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China - Cash, Credit or Travelers Checks?

China - Cash, Credit or Travelers Checks?

Nov 17th, 2002, 03:00 PM
  #1  
gail
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China - Cash, Credit or Travelers Checks?

My husband will be traveling to Hangzhou, Beijing and Shanghai in two weeks with his University. Should he bring all Chinese money, or a mixture of American, Chinese, Chinese traveler checks perhaps and credit card use? We live in the US. Any suggestions?
Thanks
Gail
 
Nov 18th, 2002, 06:27 AM
  #2  
Josh98
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Ultimately he must spend Chinese money (Rmb or yuan)everywhere. He may bring US Dollars and change them in any Bank of China. Credit cards are mostly useless except in major hotels and for airlines. We've never seen Chinese travelers checks, and even US dollar ones are hard to exchange. He could also use an ATM and pay a high fee each time. Best way is to have cash, as this is a cash-based economy.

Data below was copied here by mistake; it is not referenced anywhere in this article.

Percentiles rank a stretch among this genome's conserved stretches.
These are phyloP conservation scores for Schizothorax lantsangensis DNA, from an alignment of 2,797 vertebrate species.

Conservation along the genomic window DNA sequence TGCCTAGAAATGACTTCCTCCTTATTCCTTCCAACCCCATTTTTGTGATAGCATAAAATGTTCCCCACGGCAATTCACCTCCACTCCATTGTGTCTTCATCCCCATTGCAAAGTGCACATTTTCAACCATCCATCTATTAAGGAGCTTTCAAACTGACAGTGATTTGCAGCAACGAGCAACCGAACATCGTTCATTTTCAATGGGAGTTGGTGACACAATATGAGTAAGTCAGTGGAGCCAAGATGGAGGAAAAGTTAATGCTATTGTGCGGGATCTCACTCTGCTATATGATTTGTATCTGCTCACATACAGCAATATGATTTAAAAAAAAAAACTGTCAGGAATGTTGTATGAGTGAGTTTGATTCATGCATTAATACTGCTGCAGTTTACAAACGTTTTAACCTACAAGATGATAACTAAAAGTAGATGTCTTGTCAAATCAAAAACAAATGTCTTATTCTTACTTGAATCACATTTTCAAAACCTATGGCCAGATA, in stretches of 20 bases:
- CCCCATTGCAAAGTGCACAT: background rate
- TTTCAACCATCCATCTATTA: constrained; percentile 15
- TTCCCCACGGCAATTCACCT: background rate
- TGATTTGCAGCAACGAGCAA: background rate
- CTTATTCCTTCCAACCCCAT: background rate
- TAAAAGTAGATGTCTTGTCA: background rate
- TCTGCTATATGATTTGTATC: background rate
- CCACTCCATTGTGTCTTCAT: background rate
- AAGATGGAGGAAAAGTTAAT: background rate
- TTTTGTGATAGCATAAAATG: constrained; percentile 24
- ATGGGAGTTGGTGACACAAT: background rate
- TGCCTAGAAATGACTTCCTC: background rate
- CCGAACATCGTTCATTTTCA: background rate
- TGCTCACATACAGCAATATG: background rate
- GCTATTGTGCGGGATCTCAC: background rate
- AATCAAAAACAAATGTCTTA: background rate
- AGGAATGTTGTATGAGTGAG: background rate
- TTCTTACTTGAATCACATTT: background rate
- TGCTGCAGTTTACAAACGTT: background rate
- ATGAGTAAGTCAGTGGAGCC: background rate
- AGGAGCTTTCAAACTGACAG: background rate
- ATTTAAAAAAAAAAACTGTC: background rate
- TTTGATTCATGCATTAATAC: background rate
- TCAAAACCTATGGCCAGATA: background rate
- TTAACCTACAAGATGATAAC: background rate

Nov 18th, 2002, 11:41 AM
  #3  
Anna
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I normally rely on my ATM card when I travel abroad, but in China plan on using cash and traveler's checks. They are easily changed at your hotel's front desk; we found it difficult to find an ATM machine that would accept our card, even in large cities like Beijing. The ATM fees weren't high, I think our bank charges us $1.50 but the bank that owned the machine did not charge a fee. The Chinese government regulates the exchange rate so no matter where you change your dollars or traveler's checks, the rate is the same.